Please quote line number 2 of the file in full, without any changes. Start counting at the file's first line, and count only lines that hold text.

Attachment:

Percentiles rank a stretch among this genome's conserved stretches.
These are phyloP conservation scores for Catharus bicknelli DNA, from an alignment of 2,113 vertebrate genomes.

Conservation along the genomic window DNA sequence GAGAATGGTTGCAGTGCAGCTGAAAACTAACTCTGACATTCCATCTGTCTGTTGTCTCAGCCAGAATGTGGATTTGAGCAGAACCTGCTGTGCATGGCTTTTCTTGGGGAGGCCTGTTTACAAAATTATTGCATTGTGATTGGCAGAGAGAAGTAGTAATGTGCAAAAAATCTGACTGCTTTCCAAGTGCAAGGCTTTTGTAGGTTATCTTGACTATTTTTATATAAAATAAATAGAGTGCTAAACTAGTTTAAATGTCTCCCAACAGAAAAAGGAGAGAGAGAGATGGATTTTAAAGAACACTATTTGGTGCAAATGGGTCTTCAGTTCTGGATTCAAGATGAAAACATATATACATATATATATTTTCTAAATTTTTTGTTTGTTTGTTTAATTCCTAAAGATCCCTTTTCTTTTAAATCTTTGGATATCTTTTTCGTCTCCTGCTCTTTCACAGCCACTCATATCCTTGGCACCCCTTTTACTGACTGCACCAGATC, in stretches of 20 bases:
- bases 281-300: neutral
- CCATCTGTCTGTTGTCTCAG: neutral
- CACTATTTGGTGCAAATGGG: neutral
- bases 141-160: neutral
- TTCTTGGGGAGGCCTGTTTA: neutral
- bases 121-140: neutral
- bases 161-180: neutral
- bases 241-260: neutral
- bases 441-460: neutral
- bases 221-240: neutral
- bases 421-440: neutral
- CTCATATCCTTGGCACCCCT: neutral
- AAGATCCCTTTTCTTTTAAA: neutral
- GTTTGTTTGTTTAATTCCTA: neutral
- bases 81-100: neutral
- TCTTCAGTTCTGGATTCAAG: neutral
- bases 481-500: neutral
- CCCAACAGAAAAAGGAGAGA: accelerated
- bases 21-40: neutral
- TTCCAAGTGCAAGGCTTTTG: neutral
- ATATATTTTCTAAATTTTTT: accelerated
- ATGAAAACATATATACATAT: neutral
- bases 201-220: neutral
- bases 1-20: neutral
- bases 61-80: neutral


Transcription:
These are phyloP conservation scores for Catharus bicknelli DNA, from an alignment of 2,113 vertebrate genomes.